Windows 10 after two years: Was the upgrade worth it? [Note: This article was originally published in mid-2016 for the Anniversary Update. It has been completely revised and republished for subsequent Windows 10 feature updates. This revision covers version 1709 and was last updated 24-Sep-2017.] On October 17, Microsoft's update servers will begin delivering the Windows 10 Fall Creators Update to current installations of Windows 10 that have been running for at least 30 days.
Windows 10 after two years: Was the upgrade worth it? In its first year, Microsoft seemed hellbent on pushing Windows 10 onto every device it saw. That strategy turned out to be counterproductive, with some customers howling in pain over forced upgrades that caused compatibility problems. The blowback from a German consumer agency was serious enough that Microsoft issued a rare formal apology and promised never to do it again.
Even if you've set up your user account to be an Administrator (the default setting if yours is the only account on the PC), Windows insists on running most programs using a standard user token. That's not a bug, it's a security setting, part of the User Account Control feature set that debuted with Windows Vista a decade ago. Running programs using the standard user token prevents a malicious process from taking actions that could compromise your system.
Muck Rack makes it simple to find people, tweets, or articles that mention any name, keyword, company, hashtag etc. We've compiled this guide to help you make the most of your search.
Selecting a term
Start searching tweets, articles from media outlets, articles mentioned in tweets, journalists'
names, titles and bios with some suggested searches:
Companies or Topics (e.g. iPhone, Microsoft)
Phrases (e.g. "cloud computing") — use quotes to keep the terms together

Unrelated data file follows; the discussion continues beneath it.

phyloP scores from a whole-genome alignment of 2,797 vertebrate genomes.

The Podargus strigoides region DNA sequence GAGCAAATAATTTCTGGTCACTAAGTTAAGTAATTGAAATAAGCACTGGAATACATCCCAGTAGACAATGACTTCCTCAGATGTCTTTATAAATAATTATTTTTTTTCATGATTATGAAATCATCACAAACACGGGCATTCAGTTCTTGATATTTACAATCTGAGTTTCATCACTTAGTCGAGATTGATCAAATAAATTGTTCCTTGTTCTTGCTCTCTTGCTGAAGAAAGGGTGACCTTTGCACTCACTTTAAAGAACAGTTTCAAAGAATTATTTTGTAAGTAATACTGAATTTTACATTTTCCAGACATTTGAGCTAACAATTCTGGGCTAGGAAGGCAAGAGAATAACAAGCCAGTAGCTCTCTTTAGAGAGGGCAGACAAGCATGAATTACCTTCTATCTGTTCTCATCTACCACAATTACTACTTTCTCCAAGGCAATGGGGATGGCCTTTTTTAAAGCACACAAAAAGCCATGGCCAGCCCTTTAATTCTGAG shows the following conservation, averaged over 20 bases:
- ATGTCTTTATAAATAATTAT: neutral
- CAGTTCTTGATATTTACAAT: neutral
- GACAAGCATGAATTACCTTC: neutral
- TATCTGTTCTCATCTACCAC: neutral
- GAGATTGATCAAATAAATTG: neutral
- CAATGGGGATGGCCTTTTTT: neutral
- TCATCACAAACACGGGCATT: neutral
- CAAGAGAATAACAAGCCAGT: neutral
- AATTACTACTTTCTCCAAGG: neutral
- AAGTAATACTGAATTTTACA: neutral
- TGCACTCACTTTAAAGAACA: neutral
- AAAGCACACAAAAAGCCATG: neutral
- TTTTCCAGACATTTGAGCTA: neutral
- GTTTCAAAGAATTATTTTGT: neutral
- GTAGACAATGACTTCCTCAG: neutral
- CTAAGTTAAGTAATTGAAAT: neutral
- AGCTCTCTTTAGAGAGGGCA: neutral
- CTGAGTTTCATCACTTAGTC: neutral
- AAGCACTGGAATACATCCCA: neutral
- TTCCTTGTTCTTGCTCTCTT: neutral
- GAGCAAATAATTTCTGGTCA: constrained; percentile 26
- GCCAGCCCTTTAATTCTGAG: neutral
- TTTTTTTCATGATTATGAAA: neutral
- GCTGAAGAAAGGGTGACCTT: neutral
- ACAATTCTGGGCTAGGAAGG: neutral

Twitter handles (e.g. @username) — returns those who have mentioned or replied to
Names (e.g. "David Pogue")
Hashtags (e.g. #sxsw, #london2012)
Bio details (e.g. vegan, Olympics, father)
Muck Rack's Advanced Search allows for many boolean operators.
Find results that mention multiple specified terms, use AND or
+. For example, ensure each result contains both Elon Musk and Mark Zuckerberg by
searching Obama AND Romney or Obama + Romney.
Use the operators OR or , to broaden your search when you'd like either of
multiple terms to appear in results. (This is the default behavior of our search when no operators
are used.) For example, search for democrat OR republican to find results that refer to
Democrats and/or Republicans.
Use NOT or - to subtract results from your search. For
example, searching Disney will yield results about the Walt Disney Company as well as Walt Disney
World Resort. To exclude mentions of Disney World, search for Disney -World or Disney
When using one of these operators with a phrase, enclose it in quotation marks. For example, you can
find results about smartphones excluding Apple's iPhone 4S by searching smartphone -"iPhone
Exact case matching or punctuation
If you're searching for a brand name or keyword that relies on specific punctuation marks or capitalization, you can
find results that match your exact query by adding matchcase: before the keyword you're searching for, like matchcase:E*TRADE .
Use parentheses to separate multiple
boolean phrases. For example, to find journalists talking about having fun in Disney World or
Disneyland, search for ("disney world" OR disneyland) AND fun.
An asterisk can be used to search for any variation of a root word truncated by the asterisk. For example, searching for admin* will return results for administrator, administration, administer, administered, etc.
A near operator is an AND operator where you can control the distance between the words. You can vary the distance the near operation uses by adding a forward slash and number (between 0-99) such as strawberries NEAR/10 "whipped cream", which means the strawberries must exist within 10 words of "whipped cream".